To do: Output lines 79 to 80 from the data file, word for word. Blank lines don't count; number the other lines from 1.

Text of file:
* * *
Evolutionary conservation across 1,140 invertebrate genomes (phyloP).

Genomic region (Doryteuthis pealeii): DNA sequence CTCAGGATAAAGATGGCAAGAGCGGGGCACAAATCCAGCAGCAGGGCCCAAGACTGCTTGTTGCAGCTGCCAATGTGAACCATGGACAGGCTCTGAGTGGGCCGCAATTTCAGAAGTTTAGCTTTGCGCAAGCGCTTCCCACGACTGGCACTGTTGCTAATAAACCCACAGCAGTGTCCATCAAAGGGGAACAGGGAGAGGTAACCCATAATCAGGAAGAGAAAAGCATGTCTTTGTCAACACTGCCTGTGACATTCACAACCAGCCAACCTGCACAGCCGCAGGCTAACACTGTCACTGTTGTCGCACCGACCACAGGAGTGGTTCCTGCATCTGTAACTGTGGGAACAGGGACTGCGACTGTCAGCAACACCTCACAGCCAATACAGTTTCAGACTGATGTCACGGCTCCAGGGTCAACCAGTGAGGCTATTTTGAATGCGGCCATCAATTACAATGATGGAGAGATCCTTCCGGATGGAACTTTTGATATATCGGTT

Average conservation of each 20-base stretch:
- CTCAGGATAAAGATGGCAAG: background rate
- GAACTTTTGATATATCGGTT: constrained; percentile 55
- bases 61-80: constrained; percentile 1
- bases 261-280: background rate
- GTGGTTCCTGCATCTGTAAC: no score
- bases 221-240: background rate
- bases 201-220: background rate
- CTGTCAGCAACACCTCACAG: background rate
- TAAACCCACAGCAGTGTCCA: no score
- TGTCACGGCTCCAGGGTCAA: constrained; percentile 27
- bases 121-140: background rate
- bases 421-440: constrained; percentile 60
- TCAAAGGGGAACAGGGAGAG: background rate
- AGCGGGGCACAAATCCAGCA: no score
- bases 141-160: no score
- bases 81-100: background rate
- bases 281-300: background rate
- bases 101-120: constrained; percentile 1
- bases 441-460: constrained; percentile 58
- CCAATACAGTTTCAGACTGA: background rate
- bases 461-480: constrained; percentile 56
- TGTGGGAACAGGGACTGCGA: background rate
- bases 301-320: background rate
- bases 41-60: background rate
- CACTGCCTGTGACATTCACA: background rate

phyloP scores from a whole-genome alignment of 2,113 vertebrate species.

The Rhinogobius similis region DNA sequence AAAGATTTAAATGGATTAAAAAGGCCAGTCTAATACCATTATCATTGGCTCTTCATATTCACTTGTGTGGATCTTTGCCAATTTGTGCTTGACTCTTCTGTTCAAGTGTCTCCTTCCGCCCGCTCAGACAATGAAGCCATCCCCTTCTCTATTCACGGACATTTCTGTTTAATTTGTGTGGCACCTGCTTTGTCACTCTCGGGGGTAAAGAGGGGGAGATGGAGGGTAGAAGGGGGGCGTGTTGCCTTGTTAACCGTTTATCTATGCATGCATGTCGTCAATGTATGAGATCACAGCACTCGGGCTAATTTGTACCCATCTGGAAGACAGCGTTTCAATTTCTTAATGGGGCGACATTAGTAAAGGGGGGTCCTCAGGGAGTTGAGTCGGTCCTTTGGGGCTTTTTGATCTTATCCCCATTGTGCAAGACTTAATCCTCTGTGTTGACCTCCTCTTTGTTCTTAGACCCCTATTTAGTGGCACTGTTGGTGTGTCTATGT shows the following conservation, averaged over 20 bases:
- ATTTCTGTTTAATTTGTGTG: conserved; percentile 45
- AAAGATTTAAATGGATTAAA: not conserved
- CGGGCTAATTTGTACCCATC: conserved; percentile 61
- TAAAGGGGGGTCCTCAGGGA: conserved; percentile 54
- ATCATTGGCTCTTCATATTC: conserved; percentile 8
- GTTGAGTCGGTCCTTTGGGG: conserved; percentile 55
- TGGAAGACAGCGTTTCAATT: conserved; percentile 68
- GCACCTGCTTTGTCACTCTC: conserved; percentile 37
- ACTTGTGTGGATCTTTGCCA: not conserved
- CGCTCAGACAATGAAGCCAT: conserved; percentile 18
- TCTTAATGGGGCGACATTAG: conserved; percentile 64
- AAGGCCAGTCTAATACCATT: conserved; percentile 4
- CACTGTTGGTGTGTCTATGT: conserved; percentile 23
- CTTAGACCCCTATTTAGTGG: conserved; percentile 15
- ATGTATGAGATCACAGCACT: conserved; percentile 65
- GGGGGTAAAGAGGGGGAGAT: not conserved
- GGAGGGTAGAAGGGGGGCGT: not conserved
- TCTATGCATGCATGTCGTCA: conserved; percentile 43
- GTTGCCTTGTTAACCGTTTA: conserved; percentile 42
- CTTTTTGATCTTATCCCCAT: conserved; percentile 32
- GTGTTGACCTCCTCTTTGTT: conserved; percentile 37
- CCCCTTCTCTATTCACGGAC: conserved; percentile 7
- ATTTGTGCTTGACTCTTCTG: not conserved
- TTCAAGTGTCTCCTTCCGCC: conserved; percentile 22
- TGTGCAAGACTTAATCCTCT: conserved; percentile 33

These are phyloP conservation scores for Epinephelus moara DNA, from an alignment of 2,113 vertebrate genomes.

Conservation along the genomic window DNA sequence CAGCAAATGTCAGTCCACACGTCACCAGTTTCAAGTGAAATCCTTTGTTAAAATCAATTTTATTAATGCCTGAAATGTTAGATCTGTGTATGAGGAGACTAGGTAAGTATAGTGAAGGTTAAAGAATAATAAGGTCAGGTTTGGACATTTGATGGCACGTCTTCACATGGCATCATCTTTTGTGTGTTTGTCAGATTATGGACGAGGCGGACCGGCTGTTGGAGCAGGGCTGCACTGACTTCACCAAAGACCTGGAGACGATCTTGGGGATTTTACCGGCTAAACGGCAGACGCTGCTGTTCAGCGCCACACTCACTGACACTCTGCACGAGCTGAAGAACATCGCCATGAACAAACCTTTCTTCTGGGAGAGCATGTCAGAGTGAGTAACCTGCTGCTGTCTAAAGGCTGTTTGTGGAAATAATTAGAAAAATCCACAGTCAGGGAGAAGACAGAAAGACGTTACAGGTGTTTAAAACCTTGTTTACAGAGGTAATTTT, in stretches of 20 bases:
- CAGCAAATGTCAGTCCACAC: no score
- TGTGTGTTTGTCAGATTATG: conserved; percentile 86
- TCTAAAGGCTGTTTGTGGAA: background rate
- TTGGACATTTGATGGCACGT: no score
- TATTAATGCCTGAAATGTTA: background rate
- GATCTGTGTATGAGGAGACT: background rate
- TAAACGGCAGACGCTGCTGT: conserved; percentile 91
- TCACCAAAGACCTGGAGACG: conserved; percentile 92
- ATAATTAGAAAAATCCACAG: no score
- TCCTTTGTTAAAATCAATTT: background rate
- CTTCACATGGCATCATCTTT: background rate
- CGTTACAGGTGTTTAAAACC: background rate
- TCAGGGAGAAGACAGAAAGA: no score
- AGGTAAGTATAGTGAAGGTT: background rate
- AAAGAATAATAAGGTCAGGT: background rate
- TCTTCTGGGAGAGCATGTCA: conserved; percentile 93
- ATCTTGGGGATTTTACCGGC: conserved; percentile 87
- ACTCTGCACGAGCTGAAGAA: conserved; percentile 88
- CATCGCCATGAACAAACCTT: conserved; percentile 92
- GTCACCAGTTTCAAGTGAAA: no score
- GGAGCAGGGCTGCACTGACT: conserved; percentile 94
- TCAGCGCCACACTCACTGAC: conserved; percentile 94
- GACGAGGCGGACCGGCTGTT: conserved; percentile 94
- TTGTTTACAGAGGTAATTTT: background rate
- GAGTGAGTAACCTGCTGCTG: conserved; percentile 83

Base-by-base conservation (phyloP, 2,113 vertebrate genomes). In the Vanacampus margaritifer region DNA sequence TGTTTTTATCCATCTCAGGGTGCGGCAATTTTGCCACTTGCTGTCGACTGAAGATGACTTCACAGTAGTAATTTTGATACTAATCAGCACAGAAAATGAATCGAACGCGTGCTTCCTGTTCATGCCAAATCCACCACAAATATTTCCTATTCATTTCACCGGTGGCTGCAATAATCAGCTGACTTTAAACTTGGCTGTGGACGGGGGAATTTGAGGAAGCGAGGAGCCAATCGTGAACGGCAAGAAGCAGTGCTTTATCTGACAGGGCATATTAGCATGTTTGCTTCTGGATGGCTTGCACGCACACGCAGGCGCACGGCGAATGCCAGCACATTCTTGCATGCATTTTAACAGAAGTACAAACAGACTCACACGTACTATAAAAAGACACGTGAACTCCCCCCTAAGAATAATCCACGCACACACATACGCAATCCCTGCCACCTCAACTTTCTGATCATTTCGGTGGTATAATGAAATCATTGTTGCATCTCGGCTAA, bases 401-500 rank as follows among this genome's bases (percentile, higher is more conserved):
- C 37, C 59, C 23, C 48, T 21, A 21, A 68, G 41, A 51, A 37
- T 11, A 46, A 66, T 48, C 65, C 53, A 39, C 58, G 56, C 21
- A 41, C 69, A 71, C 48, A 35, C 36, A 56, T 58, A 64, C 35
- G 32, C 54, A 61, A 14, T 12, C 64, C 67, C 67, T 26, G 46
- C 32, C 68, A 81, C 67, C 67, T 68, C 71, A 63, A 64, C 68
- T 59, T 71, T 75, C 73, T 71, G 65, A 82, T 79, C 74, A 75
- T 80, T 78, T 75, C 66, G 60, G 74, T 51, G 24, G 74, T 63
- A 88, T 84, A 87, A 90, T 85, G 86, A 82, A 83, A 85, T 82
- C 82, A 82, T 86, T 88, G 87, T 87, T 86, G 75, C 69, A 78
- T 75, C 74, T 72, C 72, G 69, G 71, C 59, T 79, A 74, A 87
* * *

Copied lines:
- TCAGCGCCACACTCACTGAC: conserved; percentile 94
- GACGAGGCGGACCGGCTGTT: conserved; percentile 94